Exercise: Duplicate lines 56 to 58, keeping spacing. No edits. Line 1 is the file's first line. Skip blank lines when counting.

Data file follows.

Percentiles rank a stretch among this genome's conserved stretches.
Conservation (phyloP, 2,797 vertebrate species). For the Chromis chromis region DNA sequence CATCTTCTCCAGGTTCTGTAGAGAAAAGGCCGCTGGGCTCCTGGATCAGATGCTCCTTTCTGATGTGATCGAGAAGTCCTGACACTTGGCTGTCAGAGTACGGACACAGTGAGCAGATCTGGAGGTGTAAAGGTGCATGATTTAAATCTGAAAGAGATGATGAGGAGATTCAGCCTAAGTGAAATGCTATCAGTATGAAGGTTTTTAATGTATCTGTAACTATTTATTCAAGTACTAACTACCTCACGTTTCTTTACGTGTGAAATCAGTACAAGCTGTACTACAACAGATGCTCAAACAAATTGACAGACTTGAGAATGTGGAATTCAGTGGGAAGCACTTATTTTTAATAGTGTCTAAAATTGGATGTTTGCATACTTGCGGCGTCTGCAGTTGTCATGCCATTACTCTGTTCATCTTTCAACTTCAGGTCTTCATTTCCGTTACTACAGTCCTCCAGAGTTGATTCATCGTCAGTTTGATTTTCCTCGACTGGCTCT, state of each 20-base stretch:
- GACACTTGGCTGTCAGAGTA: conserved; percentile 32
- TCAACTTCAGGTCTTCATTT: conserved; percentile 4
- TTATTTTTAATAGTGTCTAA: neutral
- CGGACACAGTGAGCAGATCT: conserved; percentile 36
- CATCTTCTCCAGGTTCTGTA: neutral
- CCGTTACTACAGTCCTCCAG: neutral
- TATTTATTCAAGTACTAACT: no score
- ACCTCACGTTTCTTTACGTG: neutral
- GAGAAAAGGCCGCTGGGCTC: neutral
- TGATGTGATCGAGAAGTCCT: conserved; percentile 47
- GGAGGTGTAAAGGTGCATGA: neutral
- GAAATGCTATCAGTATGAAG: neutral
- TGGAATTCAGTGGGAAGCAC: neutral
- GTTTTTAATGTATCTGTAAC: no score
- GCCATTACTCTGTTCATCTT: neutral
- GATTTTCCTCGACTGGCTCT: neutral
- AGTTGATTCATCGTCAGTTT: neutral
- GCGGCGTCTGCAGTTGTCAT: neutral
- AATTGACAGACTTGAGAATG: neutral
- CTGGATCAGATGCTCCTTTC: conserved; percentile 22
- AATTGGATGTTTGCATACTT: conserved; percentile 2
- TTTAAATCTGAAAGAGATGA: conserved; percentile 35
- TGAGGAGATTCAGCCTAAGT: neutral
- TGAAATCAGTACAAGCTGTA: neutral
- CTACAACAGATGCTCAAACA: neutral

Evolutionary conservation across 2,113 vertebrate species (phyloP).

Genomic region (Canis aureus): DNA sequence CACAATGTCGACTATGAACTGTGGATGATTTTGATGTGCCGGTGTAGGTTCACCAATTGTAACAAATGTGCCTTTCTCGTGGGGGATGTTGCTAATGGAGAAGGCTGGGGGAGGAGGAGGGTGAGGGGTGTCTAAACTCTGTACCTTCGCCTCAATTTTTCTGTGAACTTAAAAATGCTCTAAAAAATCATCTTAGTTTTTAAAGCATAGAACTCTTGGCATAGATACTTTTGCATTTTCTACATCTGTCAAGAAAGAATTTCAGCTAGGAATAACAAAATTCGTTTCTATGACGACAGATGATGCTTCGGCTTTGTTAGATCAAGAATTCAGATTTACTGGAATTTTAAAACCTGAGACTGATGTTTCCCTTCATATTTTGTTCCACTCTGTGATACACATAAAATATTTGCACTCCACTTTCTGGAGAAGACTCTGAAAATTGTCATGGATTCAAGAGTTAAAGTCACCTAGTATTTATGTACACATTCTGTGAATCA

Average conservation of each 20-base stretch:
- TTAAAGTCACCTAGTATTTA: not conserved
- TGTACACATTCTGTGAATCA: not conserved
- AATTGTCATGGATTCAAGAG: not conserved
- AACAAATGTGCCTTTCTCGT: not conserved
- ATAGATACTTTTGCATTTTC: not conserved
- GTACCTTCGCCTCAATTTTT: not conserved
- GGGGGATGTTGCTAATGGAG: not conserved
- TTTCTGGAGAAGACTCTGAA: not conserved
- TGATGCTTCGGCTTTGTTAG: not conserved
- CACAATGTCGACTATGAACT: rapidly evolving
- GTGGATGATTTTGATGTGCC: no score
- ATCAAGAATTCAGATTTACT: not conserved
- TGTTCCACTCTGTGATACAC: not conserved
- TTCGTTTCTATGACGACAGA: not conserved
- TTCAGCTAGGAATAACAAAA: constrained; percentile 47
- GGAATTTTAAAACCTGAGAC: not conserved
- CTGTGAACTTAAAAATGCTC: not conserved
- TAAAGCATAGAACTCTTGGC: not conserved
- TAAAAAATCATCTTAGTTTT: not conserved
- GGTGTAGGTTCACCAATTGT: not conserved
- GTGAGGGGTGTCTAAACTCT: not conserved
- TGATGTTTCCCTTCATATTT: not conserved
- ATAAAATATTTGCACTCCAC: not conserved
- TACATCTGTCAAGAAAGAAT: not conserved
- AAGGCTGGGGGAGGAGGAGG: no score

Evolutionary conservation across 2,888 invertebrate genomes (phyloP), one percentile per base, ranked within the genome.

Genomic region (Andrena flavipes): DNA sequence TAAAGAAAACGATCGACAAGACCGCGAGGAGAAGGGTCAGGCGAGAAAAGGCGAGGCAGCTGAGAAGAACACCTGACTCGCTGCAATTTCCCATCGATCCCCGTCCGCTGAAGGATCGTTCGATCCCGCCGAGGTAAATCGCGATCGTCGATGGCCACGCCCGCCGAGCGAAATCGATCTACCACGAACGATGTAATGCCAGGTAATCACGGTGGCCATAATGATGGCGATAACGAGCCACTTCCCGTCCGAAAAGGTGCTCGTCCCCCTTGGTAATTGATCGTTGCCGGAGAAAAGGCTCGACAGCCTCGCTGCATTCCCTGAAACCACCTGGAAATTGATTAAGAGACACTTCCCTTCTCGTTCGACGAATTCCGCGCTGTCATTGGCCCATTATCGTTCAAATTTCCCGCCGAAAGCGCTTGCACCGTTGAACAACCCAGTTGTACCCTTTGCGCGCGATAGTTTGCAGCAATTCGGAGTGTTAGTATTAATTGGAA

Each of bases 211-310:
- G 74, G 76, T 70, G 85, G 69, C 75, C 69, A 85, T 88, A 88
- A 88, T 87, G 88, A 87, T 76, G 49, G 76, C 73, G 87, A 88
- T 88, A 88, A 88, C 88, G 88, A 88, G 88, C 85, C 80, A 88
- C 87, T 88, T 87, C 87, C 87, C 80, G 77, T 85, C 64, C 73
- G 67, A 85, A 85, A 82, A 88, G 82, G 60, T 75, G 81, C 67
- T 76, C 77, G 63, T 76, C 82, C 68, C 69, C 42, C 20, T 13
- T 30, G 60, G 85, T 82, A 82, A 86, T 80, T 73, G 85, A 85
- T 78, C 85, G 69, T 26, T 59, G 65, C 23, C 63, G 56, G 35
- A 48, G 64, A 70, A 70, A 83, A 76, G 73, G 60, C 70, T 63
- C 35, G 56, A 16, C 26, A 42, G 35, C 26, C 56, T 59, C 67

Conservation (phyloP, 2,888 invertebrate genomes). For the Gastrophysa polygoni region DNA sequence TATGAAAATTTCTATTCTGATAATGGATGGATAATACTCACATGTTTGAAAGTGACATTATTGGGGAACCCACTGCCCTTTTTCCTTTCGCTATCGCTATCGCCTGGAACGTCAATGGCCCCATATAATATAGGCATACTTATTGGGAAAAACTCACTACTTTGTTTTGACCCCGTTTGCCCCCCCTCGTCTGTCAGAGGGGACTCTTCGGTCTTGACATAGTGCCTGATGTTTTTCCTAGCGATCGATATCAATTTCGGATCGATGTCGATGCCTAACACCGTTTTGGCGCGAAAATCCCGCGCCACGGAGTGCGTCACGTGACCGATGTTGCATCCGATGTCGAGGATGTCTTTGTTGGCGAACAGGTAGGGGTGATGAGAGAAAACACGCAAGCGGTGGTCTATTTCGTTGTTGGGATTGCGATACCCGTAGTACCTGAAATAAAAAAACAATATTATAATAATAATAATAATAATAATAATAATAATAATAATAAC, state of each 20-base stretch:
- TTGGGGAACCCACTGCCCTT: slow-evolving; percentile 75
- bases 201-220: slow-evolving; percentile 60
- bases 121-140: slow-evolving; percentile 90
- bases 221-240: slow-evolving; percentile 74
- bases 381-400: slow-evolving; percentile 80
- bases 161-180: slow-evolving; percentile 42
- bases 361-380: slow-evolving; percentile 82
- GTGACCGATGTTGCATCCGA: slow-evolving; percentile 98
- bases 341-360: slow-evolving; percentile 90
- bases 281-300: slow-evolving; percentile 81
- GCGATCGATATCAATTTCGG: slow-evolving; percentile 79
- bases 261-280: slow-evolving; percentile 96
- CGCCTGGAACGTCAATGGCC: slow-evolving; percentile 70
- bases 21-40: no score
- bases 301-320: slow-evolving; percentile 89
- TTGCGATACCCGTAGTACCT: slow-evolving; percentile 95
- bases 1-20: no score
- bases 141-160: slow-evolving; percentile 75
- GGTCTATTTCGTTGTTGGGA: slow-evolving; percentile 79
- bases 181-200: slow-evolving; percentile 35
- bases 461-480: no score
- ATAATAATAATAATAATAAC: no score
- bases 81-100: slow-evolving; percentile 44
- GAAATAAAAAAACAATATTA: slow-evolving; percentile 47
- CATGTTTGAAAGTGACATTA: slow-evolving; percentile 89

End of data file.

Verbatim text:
Evolutionary conservation across 2,888 invertebrate genomes (phyloP), one percentile per base, ranked within the genome.

Genomic region (Andrena flavipes): DNA sequence TAAAGAAAACGATCGACAAGACCGCGAGGAGAAGGGTCAGGCGAGAAAAGGCGAGGCAGCTGAGAAGAACACCTGACTCGCTGCAATTTCCCATCGATCCCCGTCCGCTGAAGGATCGTTCGATCCCGCCGAGGTAAATCGCGATCGTCGATGGCCACGCCCGCCGAGCGAAATCGATCTACCACGAACGATGTAATGCCAGGTAATCACGGTGGCCATAATGATGGCGATAACGAGCCACTTCCCGTCCGAAAAGGTGCTCGTCCCCCTTGGTAATTGATCGTTGCCGGAGAAAAGGCTCGACAGCCTCGCTGCATTCCCTGAAACCACCTGGAAATTGATTAAGAGACACTTCCCTTCTCGTTCGACGAATTCCGCGCTGTCATTGGCCCATTATCGTTCAAATTTCCCGCCGAAAGCGCTTGCACCGTTGAACAACCCAGTTGTACCCTTTGCGCGCGATAGTTTGCAGCAATTCGGAGTGTTAGTATTAATTGGAA

Each of bases 211-310: